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Ford Focus review

The Ford Focus completely rewrote the rulebook for family cars when it was introduced in the dim and distant days of 1998. And, just like a certain US manufacturer and their smartphone, Ford has been making its product better and better with every new generation launched. For solo drivers, couples and families, it doesn't get much more impressive than this.


For some status-seekers, only a VW Golf will cut the mustard in this class. But let’s leave badge snobbery - sorry, we mean badge brinkmanship - to one side for now.  

Ford introduced the new fourth-generation Focus in 2018. With its deep grille and sharp headlamps, there's almost a hint of Aston Martin about it.  

The Mk4 may not have cascaded down to your price budget just yet. But here's the kicker, plenty would argue the earlier Mk3 version - which ran from 2011 to 2018 with a facelift in 2014 - is even sharper looking than the latest model. With its elongated headlamps, crisp lines and elegant curves.

With its deep grille and sharp headlamps, there's almost a hint of Aston Martin about it.

What’s it like to drive?

blue ford focus rear

Excellent – next question, please. Seriously though, Ford’s engineers learnt a trick with the very first Focus. If you make a car great fun to drive, make it more nimble and agile than it actually needs to be, you’ll get great reviews from the critics.  

Ever since then, Ford has stuck with that formula for the Focus. Be warned, though, it might make you late for appointments. Not because it's slow – because the Focus will tempt you to take the longer route to enjoy the way it zips through corners on country roads. The cabin is well insulated from outside noise, so even though it might be blowing a gale on the motorway, you'll arrive at your destination feeling refreshed and relaxed.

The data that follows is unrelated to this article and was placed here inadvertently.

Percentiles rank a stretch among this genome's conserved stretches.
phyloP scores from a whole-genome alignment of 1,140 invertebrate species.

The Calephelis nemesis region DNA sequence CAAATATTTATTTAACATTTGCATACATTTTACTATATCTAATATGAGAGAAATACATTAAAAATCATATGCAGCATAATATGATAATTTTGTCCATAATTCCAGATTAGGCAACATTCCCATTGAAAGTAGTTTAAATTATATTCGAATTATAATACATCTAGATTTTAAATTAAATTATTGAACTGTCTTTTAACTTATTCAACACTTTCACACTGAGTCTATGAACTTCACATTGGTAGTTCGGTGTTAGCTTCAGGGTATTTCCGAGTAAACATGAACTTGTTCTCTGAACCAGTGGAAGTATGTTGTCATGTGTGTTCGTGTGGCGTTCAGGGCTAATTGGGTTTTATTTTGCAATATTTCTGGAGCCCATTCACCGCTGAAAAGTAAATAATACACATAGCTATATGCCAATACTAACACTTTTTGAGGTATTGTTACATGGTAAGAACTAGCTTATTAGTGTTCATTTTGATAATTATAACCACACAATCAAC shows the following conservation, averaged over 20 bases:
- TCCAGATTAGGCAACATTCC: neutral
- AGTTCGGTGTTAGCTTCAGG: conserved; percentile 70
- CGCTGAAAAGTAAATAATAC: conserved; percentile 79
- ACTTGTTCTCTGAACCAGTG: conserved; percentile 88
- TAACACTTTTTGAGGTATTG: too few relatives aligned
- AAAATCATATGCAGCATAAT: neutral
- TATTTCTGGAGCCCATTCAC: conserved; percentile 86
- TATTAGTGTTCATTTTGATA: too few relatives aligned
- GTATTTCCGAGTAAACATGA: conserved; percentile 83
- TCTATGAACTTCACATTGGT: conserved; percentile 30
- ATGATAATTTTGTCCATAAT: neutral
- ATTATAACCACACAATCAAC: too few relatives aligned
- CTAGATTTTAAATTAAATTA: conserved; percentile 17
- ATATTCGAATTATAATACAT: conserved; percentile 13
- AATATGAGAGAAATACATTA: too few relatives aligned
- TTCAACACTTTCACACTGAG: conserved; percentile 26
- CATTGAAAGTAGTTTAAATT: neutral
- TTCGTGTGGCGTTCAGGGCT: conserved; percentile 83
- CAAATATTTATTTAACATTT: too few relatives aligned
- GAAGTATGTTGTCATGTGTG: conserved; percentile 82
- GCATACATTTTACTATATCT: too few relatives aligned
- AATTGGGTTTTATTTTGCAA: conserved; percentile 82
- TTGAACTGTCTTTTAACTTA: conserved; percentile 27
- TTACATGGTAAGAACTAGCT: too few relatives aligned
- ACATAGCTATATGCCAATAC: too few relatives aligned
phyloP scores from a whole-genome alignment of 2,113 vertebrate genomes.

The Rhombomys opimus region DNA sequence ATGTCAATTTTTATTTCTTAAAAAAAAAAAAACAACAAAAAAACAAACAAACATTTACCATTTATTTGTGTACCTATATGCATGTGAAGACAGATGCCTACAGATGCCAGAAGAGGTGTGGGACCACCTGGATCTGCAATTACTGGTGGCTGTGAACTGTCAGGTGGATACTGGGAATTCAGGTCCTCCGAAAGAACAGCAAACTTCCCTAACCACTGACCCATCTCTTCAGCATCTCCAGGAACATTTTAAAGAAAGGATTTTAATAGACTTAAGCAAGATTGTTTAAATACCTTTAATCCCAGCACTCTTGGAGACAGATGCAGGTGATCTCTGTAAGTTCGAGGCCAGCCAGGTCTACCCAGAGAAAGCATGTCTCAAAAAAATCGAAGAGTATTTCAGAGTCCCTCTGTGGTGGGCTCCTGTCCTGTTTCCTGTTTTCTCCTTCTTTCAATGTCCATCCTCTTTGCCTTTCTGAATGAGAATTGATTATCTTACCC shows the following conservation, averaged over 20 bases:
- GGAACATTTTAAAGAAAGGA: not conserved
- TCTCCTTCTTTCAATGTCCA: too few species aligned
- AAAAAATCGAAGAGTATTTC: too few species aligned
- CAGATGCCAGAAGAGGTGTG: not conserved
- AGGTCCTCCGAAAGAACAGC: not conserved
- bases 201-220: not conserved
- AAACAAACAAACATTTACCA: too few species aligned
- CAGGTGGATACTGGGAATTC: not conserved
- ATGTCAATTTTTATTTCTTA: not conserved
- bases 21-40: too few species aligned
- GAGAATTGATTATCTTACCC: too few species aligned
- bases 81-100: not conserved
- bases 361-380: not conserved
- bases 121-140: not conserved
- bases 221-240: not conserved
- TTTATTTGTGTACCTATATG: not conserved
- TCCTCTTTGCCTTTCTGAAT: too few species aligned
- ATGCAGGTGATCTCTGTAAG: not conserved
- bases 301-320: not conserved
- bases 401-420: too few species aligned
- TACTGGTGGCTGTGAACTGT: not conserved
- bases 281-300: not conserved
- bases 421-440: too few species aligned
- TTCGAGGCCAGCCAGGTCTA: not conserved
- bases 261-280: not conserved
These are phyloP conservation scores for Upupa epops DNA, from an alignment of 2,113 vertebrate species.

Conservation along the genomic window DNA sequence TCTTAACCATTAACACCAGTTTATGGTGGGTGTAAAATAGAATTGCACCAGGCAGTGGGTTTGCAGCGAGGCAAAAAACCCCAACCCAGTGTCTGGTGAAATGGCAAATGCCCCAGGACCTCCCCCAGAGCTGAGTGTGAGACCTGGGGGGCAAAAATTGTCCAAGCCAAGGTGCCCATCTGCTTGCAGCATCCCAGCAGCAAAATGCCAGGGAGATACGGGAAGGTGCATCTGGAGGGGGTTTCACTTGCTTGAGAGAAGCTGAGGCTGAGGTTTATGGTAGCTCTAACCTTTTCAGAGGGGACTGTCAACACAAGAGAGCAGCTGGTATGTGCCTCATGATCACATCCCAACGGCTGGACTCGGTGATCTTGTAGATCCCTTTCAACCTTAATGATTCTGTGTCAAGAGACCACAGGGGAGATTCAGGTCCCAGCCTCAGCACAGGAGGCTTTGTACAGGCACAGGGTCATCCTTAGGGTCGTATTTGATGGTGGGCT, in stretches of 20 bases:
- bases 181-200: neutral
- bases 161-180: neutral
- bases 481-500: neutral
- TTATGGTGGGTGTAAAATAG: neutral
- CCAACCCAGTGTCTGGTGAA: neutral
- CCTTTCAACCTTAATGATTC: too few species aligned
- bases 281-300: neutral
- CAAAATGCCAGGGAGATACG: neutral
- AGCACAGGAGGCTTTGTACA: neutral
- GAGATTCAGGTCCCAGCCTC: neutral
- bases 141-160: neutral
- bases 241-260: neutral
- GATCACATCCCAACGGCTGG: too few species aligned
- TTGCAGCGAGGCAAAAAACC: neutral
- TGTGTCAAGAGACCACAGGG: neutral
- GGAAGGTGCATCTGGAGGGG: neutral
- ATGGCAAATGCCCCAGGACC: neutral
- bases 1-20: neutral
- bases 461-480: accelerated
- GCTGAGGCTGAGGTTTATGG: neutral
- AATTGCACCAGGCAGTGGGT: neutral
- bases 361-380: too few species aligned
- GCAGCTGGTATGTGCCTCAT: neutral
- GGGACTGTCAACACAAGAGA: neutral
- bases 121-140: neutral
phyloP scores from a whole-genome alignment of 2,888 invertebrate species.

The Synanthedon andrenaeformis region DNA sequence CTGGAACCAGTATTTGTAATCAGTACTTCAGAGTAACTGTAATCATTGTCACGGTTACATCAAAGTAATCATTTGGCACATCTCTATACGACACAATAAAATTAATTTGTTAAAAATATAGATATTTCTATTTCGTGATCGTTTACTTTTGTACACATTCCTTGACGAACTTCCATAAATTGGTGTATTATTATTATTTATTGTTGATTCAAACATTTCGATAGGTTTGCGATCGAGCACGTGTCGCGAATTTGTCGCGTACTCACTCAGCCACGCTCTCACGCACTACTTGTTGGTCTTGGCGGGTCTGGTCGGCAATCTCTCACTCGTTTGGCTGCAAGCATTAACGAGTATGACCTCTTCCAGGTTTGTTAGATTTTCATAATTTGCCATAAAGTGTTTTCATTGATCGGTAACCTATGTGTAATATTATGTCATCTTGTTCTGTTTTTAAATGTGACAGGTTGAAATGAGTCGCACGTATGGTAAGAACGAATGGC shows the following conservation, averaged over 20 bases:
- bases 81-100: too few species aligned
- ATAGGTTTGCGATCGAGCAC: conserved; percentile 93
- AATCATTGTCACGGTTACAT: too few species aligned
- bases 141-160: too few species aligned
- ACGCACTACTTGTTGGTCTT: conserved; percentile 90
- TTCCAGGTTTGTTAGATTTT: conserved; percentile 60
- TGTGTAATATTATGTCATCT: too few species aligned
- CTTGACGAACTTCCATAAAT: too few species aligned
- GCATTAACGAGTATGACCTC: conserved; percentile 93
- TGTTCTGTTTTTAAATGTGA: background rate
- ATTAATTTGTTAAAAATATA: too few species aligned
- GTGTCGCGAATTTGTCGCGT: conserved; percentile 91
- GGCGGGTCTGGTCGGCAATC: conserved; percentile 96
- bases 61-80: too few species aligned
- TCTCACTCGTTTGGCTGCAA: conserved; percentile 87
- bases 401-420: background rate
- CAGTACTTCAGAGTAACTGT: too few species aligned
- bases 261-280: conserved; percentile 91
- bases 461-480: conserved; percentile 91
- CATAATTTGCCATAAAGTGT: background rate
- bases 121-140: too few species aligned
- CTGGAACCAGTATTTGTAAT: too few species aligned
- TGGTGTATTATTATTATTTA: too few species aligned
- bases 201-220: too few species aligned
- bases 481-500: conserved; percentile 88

The Focus will tempt you to take the longer route to enjoy the way it zips through corners on country roads


ford focus st interior

Compared with the outgoing Mk2 Focus, the Mk3 grew a little in length. Wherever you are in the car, you will be sitting pretty thanks to impressive head and legroom front and rear. Three adults can fit comfortably into the rear seats. 

Getting comfortable behind the wheel before you drive off is a doddle, thanks to the excellent range of driving positions on offer and the comfortable and supportive seats. Again, you get the feeling that with the Focus, Ford's designers and engineers raised the bar that little bit higher than they strictly had to.  

The steering wheel looks great and feels just right to hold. There's a cheeky little hint of sportiness to the instrument dials that ties in nicely with the exterior's dynamic looks and the fun handling. 

If you choose one of the ultra-sporting ST or RS models, that ‘racing car’ feel is amped up higher – a lot higher. You don't have to go for an ST to enjoy a generous equipment specification. Even early Mk3 entry-level models come equipped with air-conditioning and digital radio, enabling you to 'chill' in every sense of the word.  


With the advent of the Mk3, the range got streamlined to the five-door hatchback, alongside the estate model, of course.  

All models feature split rear seats, and when you fold them down you get an excellent flat base. This makes it easier to slide flatpack wardrobes in and out. The boot holds enough soft-bag luggage for five occupants. It’s not the largest in the class - both the Astra and the Golf offer more space. Cabin stowage is fine with large door bins and a big central cubby.

Running costs and reliability

While early versions of the new Mk4 Focus may still be just out of your budget range, the good news is that its arrival caused a dip in Mk3 prices, making that version more affordable.  

There’s an impressive range of petrol and diesel engines to choose from. Even the smallest 1.0-litre EcoBoost turbo petrol packs an impressive punch. Still, if you will carry many passengers and luggage on board regularly, we’d recommend the 1.5-litre EcoBoost turbo petrol engine. If you’re in danger of making the Guinness Book of Records for the longest commute, the 1.5-litre TDCi diesel engine, with its 80mpg plus claimed fuel economy, is your best bet.

What we love

The Focus's styling always puts a smile on our face. It still looks like a model that you would find sitting in a new car showroom. With its five-door format, the Focus makes for a safe, efficient, comfortable family car, but it also has the panache and performance to please those who really enjoy their driving.

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Perfect for

Town and country drivers




The Ford Focus has stayed true to its winning formula of family-car practicality, plus driving fun and wrapped those original values up in a thoroughly modern-looking package.

This review was